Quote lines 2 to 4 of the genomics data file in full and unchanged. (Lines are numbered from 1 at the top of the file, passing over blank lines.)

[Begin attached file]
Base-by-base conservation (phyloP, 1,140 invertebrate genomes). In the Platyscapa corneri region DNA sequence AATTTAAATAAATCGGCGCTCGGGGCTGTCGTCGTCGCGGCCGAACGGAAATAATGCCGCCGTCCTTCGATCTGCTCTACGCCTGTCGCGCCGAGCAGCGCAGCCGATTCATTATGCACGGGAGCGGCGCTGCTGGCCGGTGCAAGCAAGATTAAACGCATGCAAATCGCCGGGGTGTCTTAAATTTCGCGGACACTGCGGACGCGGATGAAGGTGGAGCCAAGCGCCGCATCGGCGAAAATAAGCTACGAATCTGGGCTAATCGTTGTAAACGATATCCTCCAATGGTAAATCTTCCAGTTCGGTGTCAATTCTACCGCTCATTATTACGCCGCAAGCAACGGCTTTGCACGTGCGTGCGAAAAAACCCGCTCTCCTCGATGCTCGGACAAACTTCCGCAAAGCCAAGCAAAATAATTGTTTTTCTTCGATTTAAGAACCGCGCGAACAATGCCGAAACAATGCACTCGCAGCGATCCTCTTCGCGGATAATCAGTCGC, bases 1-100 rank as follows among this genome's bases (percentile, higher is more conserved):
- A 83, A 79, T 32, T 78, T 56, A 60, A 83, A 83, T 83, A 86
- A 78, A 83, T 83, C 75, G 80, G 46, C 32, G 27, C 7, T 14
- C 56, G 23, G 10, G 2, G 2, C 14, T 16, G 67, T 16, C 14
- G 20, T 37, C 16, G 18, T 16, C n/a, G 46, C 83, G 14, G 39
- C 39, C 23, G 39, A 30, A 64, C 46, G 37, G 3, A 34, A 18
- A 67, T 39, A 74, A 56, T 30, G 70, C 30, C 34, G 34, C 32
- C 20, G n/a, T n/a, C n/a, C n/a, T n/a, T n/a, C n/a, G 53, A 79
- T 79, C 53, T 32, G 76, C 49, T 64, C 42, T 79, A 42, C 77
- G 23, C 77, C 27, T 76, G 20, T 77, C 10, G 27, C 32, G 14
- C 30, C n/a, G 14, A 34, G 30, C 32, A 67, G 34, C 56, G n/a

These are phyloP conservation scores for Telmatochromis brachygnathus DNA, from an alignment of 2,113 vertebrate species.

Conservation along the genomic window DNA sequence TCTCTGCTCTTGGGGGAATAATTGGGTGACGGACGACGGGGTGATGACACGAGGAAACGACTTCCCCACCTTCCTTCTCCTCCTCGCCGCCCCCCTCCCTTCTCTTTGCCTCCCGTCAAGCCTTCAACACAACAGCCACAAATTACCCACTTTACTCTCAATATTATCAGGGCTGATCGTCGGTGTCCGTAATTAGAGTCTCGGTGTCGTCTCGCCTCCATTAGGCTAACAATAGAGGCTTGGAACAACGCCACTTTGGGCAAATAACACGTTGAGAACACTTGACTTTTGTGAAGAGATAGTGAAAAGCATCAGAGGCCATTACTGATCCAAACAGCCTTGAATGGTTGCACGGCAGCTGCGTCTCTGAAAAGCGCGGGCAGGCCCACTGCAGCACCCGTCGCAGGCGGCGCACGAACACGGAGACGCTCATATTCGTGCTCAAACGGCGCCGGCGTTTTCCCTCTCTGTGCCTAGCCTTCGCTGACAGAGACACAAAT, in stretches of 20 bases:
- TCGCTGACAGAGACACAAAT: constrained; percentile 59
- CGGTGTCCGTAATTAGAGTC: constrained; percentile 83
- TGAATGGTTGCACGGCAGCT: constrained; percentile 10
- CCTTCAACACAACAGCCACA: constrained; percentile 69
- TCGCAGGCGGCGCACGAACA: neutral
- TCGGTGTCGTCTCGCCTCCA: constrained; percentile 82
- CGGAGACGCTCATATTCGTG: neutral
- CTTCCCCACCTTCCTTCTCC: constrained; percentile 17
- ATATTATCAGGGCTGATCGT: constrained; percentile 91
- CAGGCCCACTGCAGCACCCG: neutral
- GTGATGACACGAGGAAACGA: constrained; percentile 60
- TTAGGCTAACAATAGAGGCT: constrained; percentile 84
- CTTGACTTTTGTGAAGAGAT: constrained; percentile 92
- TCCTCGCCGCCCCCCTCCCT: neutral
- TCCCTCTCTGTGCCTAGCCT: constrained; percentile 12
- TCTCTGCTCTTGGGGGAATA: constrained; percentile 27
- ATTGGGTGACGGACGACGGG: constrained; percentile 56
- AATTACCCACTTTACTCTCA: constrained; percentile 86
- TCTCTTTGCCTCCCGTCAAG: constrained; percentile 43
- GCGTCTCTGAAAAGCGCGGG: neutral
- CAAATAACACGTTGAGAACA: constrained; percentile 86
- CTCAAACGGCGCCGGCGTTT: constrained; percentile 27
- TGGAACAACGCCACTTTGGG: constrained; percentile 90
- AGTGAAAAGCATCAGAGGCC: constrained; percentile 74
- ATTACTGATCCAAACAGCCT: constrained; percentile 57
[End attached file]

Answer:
- A 83, A 79, T 32, T 78, T 56, A 60, A 83, A 83, T 83, A 86
- A 78, A 83, T 83, C 75, G 80, G 46, C 32, G 27, C 7, T 14
- C 56, G 23, G 10, G 2, G 2, C 14, T 16, G 67, T 16, C 14